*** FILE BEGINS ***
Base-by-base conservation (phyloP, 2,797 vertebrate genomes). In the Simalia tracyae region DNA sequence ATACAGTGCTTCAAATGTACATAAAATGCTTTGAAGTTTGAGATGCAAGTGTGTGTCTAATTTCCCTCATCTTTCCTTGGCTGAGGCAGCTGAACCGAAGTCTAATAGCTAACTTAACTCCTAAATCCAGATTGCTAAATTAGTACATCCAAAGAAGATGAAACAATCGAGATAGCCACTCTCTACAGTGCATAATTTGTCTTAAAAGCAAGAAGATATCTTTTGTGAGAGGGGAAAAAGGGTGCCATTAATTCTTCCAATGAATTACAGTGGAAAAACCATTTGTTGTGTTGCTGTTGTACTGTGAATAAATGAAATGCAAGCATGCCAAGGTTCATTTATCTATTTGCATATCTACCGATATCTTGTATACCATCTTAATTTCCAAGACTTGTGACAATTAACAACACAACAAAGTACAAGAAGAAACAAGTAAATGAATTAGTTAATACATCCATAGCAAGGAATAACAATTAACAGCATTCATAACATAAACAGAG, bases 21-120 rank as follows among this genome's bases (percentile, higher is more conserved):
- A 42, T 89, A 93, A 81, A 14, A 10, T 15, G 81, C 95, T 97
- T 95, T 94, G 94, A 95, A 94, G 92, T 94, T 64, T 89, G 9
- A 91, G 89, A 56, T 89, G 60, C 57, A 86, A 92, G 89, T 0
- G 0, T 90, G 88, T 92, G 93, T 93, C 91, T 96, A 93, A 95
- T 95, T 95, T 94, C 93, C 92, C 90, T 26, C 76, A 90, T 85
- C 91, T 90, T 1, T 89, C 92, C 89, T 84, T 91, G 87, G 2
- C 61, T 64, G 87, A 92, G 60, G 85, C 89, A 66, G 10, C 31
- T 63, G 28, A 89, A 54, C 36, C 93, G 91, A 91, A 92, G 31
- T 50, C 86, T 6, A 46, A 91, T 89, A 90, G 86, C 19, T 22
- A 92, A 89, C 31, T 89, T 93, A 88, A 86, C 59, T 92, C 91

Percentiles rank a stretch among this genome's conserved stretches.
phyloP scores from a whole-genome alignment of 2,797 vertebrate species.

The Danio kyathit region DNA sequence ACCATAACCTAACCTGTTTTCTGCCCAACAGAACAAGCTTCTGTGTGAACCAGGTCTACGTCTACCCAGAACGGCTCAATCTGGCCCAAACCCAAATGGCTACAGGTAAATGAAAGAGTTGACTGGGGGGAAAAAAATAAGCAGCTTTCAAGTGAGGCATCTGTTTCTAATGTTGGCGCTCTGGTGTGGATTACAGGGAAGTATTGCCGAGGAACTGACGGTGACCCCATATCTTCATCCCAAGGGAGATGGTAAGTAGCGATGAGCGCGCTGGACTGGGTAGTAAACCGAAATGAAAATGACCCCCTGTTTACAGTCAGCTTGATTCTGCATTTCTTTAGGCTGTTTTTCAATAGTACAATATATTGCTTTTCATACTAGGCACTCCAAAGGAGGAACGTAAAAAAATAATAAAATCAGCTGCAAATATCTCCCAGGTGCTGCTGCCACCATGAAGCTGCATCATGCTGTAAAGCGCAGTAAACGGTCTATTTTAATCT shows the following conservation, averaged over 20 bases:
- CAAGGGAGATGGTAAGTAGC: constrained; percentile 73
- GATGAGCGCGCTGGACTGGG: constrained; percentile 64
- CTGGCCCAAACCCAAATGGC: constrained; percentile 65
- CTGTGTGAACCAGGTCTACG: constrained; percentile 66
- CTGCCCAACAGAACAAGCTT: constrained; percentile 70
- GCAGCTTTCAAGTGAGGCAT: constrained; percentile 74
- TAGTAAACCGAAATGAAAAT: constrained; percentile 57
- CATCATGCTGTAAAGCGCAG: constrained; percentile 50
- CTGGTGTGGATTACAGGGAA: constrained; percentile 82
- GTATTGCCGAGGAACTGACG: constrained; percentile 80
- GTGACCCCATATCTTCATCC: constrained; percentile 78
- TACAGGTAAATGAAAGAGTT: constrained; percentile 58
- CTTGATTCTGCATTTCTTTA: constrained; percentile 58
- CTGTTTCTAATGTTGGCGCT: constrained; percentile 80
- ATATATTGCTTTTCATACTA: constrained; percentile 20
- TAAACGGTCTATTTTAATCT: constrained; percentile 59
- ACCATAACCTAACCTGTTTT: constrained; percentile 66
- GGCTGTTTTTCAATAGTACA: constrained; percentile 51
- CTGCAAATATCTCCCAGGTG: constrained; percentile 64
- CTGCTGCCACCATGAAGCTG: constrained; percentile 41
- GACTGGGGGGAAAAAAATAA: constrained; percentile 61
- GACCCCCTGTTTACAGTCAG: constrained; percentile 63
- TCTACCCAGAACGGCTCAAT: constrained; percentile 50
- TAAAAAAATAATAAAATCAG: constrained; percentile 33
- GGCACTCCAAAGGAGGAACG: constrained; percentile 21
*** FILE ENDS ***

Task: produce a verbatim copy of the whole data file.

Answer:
Base-by-base conservation (phyloP, 2,797 vertebrate genomes). In the Simalia tracyae region DNA sequence ATACAGTGCTTCAAATGTACATAAAATGCTTTGAAGTTTGAGATGCAAGTGTGTGTCTAATTTCCCTCATCTTTCCTTGGCTGAGGCAGCTGAACCGAAGTCTAATAGCTAACTTAACTCCTAAATCCAGATTGCTAAATTAGTACATCCAAAGAAGATGAAACAATCGAGATAGCCACTCTCTACAGTGCATAATTTGTCTTAAAAGCAAGAAGATATCTTTTGTGAGAGGGGAAAAAGGGTGCCATTAATTCTTCCAATGAATTACAGTGGAAAAACCATTTGTTGTGTTGCTGTTGTACTGTGAATAAATGAAATGCAAGCATGCCAAGGTTCATTTATCTATTTGCATATCTACCGATATCTTGTATACCATCTTAATTTCCAAGACTTGTGACAATTAACAACACAACAAAGTACAAGAAGAAACAAGTAAATGAATTAGTTAATACATCCATAGCAAGGAATAACAATTAACAGCATTCATAACATAAACAGAG, bases 21-120 rank as follows among this genome's bases (percentile, higher is more conserved):
- A 42, T 89, A 93, A 81, A 14, A 10, T 15, G 81, C 95, T 97
- T 95, T 94, G 94, A 95, A 94, G 92, T 94, T 64, T 89, G 9
- A 91, G 89, A 56, T 89, G 60, C 57, A 86, A 92, G 89, T 0
- G 0, T 90, G 88, T 92, G 93, T 93, C 91, T 96, A 93, A 95
- T 95, T 95, T 94, C 93, C 92, C 90, T 26, C 76, A 90, T 85
- C 91, T 90, T 1, T 89, C 92, C 89, T 84, T 91, G 87, G 2
- C 61, T 64, G 87, A 92, G 60, G 85, C 89, A 66, G 10, C 31
- T 63, G 28, A 89, A 54, C 36, C 93, G 91, A 91, A 92, G 31
- T 50, C 86, T 6, A 46, A 91, T 89, A 90, G 86, C 19, T 22
- A 92, A 89, C 31, T 89, T 93, A 88, A 86, C 59, T 92, C 91

Percentiles rank a stretch among this genome's conserved stretches.
phyloP scores from a whole-genome alignment of 2,797 vertebrate species.

The Danio kyathit region DNA sequence ACCATAACCTAACCTGTTTTCTGCCCAACAGAACAAGCTTCTGTGTGAACCAGGTCTACGTCTACCCAGAACGGCTCAATCTGGCCCAAACCCAAATGGCTACAGGTAAATGAAAGAGTTGACTGGGGGGAAAAAAATAAGCAGCTTTCAAGTGAGGCATCTGTTTCTAATGTTGGCGCTCTGGTGTGGATTACAGGGAAGTATTGCCGAGGAACTGACGGTGACCCCATATCTTCATCCCAAGGGAGATGGTAAGTAGCGATGAGCGCGCTGGACTGGGTAGTAAACCGAAATGAAAATGACCCCCTGTTTACAGTCAGCTTGATTCTGCATTTCTTTAGGCTGTTTTTCAATAGTACAATATATTGCTTTTCATACTAGGCACTCCAAAGGAGGAACGTAAAAAAATAATAAAATCAGCTGCAAATATCTCCCAGGTGCTGCTGCCACCATGAAGCTGCATCATGCTGTAAAGCGCAGTAAACGGTCTATTTTAATCT shows the following conservation, averaged over 20 bases:
- CAAGGGAGATGGTAAGTAGC: constrained; percentile 73
- GATGAGCGCGCTGGACTGGG: constrained; percentile 64
- CTGGCCCAAACCCAAATGGC: constrained; percentile 65
- CTGTGTGAACCAGGTCTACG: constrained; percentile 66
- CTGCCCAACAGAACAAGCTT: constrained; percentile 70
- GCAGCTTTCAAGTGAGGCAT: constrained; percentile 74
- TAGTAAACCGAAATGAAAAT: constrained; percentile 57
- CATCATGCTGTAAAGCGCAG: constrained; percentile 50
- CTGGTGTGGATTACAGGGAA: constrained; percentile 82
- GTATTGCCGAGGAACTGACG: constrained; percentile 80
- GTGACCCCATATCTTCATCC: constrained; percentile 78
- TACAGGTAAATGAAAGAGTT: constrained; percentile 58
- CTTGATTCTGCATTTCTTTA: constrained; percentile 58
- CTGTTTCTAATGTTGGCGCT: constrained; percentile 80
- ATATATTGCTTTTCATACTA: constrained; percentile 20
- TAAACGGTCTATTTTAATCT: constrained; percentile 59
- ACCATAACCTAACCTGTTTT: constrained; percentile 66
- GGCTGTTTTTCAATAGTACA: constrained; percentile 51
- CTGCAAATATCTCCCAGGTG: constrained; percentile 64
- CTGCTGCCACCATGAAGCTG: constrained; percentile 41
- GACTGGGGGGAAAAAAATAA: constrained; percentile 61
- GACCCCCTGTTTACAGTCAG: constrained; percentile 63
- TCTACCCAGAACGGCTCAAT: constrained; percentile 50
- TAAAAAAATAATAAAATCAG: constrained; percentile 33
- GGCACTCCAAAGGAGGAACG: constrained; percentile 21